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Kentucky Route Zero - Act II Review

Conway conveys collectibles. That is his occupation, and there's something honorable, something sacrosanct, about doing the employment you're given to do, even in a world that frequently offers little remunerate for good, legit work. Be that as it may, this specific conveyance is ended up being very troublesome. The principal demonstration of Kentucky Route Zero nitty gritty the weird procedure of finding the main street, the best way to the location on Dogwood Drive that is Conway's destination. Here in act two, Conway and his partners, an old pooch and a lady named Shannon Marquez, find that their goes in an America tinged with enchantment and misery are just barely starting. It's a wonderful second section in what is turning out to be a flawless and frequenting intuitive story. what's more, achieve lengths.

Alas, it tends to take itself too seriously. You play as Dax Ward, a cocky youth who resembles Infamous' Cole MacGrath in both attitude and appearance (although you rarely get a glimpse of him), and progression hinges on guiding him through a series of tests designed to qualify him for space exploration. There's banter and occasionally snarky lines from his observers who pop up as holograms on his device (one of whom sports a name that's an obvious anagram of "Zuckerberg"), but in ultimately, weightier themes take over, and serve as a sobering reminder that the joys of playing Portal sprang as much from the witty narration of GLaDOS as from the gameplay. In time, the influence of H.P. Lovecraft's favorite tentacle-bearded overlord begins to corrupt the shiny, garish surfaces of Dax's futuristic world, a move that in itself recalls the ruined Aperture facility of Portal 2. The move naturally allows Magrunner to gain a personality of its own, even though it ultimately amounts to few real differences since the puzzles Dax solves inexplicably continue to function despite the sudden appearance of oily ooze and forbidding iron portals. It's striking stuff, although it's clearly aimed at eliciting cries of "Awesome!" rather than Dead Space-style shivers of fear. Indeed, if anything, there's not quite enough of Cthulhu and his minions in Magrunner. But when he does encounter them, you can't help but feel that poor old Dax would have been better off than Portal's Chell with a good old-fashioned projectile gun, but he's stuck with the device he brought along with him for his tests. This device is a power glove of sorts that shoots out opposite magnetic charges with clicks of the left and right mouse button. In direct opposition to actual magnetics, likely for the sake of immediate visual comprehension, Magrunner operates on the principle that opposites repel and likes attract. Accurate or not, the concept takes mere seconds to understand, and a brilliantly intuitive tutorial makes the transition even simpler. Much of Magrunner's fun springs from discovering the possibilities inherent in this setup. To take a simple example, if you stack two of the many cubes scattered about (another Portal reference!), and then use your magtech gun to activate a red charge on the bottom one and a green charge on the top one, the top cube goes flying into the air. The resulting force propels you upward if you're standing on it or shatters glass obstacles if the cube is flying solo. Greater subtleties abound in the decision to give individual cubes their own magnetic fields of varying strengths (made visible by pressing the "F" button), adding far greater challenges than simply stacking two cubes on top of one another and hoping for the best. But Magrunner isn't just about blocks; puzzle completion often depends on using yourself or (later) a lovable robotic dog named Newton as a trigger. There's no falling damage or crouching, and secondary elements such as catapults and moving platforms allow greater challenges as the game progresses. The puzzles themselves present their share of "Aha!" moments so familiar to Valve's own puzzler, although they're balanced with an equal number of snoozers. They're also fairly accessible, and in general, the challenges don't become worthy of the word "challenge" until the final third or so of the game. A pity, then, that that's when some of the limitations of the presentation start to reveal themselves, such as turrets that kill you with gunshots so silent that you may not even realize what hit you. If you're hungry for an extra helping of Portal with a different topping, Magrunner should satisfy your appetite for a single 11-hour playthrough--certainly enough to justify its asking price of 20 bucks on Steam. Indeed, its magnetic themes work so well that you might walk away hoping that any third adventure of Chell's will feature some combination of Magrunner's magnetics and her own familiar portals. An ominous final scene isn't impressive enough to make up for the absence of a GLaDOS figure, but as a first-person puzzler, Magrunner: Dark Pulse manages to combine its myriad borrowed and original pieces into a satisfying whole.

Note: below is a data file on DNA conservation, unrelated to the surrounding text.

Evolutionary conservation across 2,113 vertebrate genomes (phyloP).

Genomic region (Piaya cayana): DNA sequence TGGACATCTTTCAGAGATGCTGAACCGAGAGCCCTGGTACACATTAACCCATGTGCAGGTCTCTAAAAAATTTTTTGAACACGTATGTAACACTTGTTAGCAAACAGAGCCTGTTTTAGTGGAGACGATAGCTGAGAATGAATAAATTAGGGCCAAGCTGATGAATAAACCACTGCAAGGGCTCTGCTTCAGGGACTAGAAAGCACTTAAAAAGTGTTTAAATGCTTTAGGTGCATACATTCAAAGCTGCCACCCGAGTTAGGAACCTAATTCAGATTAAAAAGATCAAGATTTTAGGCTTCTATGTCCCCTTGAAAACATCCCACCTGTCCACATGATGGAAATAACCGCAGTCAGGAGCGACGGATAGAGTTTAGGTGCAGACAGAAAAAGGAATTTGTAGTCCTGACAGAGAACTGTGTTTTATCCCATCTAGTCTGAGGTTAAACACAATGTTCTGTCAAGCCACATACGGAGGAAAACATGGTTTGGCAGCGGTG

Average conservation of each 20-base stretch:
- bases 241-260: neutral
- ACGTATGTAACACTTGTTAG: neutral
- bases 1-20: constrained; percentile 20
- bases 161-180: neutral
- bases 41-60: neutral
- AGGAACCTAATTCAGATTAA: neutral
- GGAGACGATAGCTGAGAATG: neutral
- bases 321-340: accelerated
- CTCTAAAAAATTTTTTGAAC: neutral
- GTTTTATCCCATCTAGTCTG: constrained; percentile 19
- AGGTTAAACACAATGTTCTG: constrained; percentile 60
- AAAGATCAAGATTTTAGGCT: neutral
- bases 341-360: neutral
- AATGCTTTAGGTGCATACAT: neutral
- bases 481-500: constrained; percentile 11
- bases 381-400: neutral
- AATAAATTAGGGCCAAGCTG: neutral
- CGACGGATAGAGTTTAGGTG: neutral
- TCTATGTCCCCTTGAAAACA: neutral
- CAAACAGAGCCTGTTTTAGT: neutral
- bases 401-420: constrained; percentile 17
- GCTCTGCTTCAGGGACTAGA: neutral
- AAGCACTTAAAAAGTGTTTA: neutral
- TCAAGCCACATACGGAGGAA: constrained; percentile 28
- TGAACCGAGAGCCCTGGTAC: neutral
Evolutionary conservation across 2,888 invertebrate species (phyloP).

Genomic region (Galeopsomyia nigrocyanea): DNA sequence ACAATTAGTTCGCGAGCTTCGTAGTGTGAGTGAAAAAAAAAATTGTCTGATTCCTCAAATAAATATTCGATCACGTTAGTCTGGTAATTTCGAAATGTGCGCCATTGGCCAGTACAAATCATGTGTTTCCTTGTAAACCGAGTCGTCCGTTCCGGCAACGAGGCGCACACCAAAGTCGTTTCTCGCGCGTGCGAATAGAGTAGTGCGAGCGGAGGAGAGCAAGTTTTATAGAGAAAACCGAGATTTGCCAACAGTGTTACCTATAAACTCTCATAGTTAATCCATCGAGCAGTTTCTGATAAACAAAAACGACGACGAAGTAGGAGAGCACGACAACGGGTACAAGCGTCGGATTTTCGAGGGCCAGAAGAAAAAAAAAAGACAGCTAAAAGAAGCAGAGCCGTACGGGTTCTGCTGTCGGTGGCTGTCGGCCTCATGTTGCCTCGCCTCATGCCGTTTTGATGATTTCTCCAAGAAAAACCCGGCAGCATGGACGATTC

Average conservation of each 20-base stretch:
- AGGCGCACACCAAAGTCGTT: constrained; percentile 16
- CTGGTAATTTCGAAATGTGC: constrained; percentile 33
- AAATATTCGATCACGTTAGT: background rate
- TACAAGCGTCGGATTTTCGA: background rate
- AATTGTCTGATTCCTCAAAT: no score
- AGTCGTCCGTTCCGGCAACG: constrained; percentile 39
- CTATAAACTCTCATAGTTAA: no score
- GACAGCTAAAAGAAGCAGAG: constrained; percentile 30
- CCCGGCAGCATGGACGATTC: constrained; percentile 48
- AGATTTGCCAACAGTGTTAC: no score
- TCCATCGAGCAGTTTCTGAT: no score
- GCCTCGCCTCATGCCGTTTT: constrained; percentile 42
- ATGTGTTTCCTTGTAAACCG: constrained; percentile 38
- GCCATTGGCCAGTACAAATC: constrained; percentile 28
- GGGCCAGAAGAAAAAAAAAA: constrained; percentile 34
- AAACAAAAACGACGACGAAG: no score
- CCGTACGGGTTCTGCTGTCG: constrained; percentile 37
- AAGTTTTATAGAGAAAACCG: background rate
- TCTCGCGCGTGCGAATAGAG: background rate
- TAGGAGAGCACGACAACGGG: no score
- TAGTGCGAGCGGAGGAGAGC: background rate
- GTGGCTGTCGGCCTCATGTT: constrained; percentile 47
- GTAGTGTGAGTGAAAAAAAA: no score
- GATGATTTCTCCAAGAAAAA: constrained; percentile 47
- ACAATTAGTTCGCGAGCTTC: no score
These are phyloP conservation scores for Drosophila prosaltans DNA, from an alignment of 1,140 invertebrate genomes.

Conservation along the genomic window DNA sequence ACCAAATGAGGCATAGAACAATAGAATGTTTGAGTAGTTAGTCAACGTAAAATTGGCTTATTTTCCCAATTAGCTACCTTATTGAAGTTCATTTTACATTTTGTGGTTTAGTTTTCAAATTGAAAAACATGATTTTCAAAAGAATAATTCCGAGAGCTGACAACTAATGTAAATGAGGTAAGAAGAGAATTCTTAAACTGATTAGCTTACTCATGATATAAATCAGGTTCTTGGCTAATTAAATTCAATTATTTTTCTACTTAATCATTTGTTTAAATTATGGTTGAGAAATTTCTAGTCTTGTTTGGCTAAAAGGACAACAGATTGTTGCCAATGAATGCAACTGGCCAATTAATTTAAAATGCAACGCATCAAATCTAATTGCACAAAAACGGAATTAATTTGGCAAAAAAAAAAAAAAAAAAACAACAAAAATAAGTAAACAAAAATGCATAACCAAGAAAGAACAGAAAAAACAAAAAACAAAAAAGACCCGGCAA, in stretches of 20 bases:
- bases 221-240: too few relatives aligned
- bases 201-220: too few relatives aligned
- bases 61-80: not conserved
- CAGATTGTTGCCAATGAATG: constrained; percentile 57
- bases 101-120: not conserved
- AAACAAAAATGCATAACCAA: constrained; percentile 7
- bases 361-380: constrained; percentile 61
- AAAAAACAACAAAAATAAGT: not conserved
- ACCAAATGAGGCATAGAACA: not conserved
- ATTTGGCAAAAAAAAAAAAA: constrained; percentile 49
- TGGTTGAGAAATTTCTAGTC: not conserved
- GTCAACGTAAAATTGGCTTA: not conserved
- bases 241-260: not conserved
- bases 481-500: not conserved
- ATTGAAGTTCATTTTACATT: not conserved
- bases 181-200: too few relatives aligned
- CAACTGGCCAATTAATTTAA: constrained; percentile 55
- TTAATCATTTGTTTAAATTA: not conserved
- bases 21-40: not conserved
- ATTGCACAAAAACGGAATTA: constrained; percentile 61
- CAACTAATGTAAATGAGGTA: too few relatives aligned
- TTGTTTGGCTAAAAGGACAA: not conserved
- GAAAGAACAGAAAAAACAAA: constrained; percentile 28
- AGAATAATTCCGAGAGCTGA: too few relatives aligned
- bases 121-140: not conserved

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Kentucky Route Zero - Act II Review

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